Tuesday's HOT MIC
This video is making the rounds on Twitter this morning:
Allhapundit says it will "heal America" (pretty sure he was being sarcastic). Others aren't sure what they just saw. Because it focuses on race (and furniture!) it's being called racist. But is it really? Comedians Rhett and Link, who created the video, say no.
We knew this video was going to be controversial. Anytime race is discussed in any capacity, controversy ensues. The racial reconciliation concept was a joint effort between the Red House staff and us. They pointed out the fact that their employees and customer base were like the "Rainbow Coalition", and we thought something with a comical racial reconciliation theme would be fun, as well as a conversation starter. For those of you who think this video is racist, we'd like you to distinguish between "racist" and "racial". Racism is "hatred or intolerance of another race or other races." Racial is "of, relating to, or based on a race". This video is very obviously racial as opposed to racist. This video doesn't promote or feature hatred or intolerance. Rather, it's the very opposite. This commercial promotes inclusion and reconciliation, if not in a comical way. To point out the obvious, the irony in this video is that it's completely ridiculous for people to relate furniture to their race. People of all colors are welcome at the Red House, which is something that is taken for granted today, but there was a time in the not-so-distant past during which things as simple as a water fountain were NOT for everyone. If Saturday Night Live, Mad TV, or Dave Chappelle for that matter, were to address racial issues in a comical way (something that they all do VERY regularly), they would have pushed the envelope MUCH further.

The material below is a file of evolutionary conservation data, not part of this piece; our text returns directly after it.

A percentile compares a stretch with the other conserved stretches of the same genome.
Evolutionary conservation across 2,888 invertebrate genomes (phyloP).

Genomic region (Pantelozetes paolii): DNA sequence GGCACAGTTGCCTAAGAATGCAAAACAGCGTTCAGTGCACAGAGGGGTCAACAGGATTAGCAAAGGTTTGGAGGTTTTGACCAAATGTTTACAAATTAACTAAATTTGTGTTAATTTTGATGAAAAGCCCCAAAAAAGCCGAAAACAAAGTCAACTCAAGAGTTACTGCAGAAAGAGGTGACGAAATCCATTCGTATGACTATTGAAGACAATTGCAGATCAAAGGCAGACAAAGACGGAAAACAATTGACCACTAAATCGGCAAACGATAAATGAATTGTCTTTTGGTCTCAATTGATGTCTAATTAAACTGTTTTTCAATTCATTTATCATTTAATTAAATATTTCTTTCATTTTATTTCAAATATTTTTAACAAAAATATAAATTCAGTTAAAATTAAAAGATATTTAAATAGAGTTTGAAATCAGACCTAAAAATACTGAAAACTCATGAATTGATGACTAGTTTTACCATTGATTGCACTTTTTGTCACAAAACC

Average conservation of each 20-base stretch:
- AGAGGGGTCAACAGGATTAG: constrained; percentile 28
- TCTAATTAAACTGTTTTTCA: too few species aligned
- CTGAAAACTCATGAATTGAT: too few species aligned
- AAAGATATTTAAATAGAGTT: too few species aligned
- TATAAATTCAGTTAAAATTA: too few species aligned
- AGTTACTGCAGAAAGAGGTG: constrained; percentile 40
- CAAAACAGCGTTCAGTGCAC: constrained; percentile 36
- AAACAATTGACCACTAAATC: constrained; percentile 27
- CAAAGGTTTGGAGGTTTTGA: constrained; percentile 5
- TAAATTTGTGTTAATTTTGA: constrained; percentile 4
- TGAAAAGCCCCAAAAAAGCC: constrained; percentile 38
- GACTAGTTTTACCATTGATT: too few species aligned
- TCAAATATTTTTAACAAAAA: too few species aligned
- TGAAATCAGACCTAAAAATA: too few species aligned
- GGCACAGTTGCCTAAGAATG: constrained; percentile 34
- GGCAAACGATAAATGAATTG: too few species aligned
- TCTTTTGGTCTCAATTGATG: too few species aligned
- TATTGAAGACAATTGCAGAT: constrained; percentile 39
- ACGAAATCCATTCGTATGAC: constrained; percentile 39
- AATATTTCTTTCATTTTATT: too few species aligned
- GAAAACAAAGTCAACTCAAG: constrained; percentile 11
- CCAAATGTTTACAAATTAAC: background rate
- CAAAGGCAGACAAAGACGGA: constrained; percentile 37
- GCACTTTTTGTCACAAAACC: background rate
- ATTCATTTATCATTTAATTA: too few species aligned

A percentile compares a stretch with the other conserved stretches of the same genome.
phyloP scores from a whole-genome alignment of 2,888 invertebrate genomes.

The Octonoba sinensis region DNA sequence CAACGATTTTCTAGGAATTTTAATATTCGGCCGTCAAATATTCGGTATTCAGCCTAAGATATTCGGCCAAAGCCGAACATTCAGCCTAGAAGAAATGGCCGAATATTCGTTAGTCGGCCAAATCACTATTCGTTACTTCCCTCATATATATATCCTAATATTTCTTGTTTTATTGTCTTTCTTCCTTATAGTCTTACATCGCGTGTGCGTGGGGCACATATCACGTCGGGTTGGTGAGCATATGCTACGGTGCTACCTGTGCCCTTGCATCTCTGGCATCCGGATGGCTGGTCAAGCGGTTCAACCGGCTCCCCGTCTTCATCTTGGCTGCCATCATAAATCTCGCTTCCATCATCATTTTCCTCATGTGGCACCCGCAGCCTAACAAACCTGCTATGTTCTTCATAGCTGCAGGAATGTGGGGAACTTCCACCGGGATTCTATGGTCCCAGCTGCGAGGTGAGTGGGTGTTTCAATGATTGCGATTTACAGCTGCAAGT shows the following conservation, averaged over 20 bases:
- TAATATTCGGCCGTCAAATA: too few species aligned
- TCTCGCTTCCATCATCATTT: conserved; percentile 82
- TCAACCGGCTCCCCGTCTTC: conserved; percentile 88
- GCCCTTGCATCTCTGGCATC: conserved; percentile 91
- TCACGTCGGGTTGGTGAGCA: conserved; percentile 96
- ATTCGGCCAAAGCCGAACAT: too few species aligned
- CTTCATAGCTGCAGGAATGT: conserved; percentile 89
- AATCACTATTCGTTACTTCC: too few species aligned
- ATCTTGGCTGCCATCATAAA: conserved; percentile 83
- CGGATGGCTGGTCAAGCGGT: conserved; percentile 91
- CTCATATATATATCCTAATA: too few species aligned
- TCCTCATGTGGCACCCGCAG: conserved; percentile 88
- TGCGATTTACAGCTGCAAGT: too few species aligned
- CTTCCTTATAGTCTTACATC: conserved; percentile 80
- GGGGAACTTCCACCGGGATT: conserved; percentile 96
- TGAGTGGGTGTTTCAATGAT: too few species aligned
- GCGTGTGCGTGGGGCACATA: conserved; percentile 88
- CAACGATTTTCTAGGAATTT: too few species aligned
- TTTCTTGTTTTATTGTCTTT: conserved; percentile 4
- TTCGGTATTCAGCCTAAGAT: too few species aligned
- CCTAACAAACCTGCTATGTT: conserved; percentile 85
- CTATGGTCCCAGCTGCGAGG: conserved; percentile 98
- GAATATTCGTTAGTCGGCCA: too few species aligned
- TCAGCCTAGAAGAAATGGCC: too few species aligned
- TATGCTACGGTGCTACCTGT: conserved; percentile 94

Discussing race in the US is taboo. It always makes people feel uncomfortable. We think it's a shame that someone saying "I'm white" or "I'm black" creates such a stir. There are real cultural identities within different people groups, and these things should be celebrated and embraced, not swept under the rug. This video is an attempt to use humor to spark a discussion about race issues, because we still have a long way to go.
Sometimes the best way to address social taboos is to mock them. We can't have that "national conversation about race" everyone keeps asking for if, you know, we can't talk about race in any context.
Yeah, we haven't heard a lot about him for the last couple of #MeToo months.
Rhetorical question, right?
More from the original Daily Caller post:
And not only is Google’s fact-checking highly partisan — perhaps reflecting the sentiments of its leaders — it is also blatantly wrong, asserting sites made “claims” they demonstrably never made.
When searching for a media outlet that leans right, like The Daily Caller (TheDC), Google gives users details on the sidebar, including what topics the site typically writes about, as well as a section titled “Reviewed Claims.”Vox, and other left-wing outlets and blogs like Gizmodo, are not given the same fact-check treatment. When searching their names, a “Topics they write about” section appears, but there are no “Reviewed Claims.”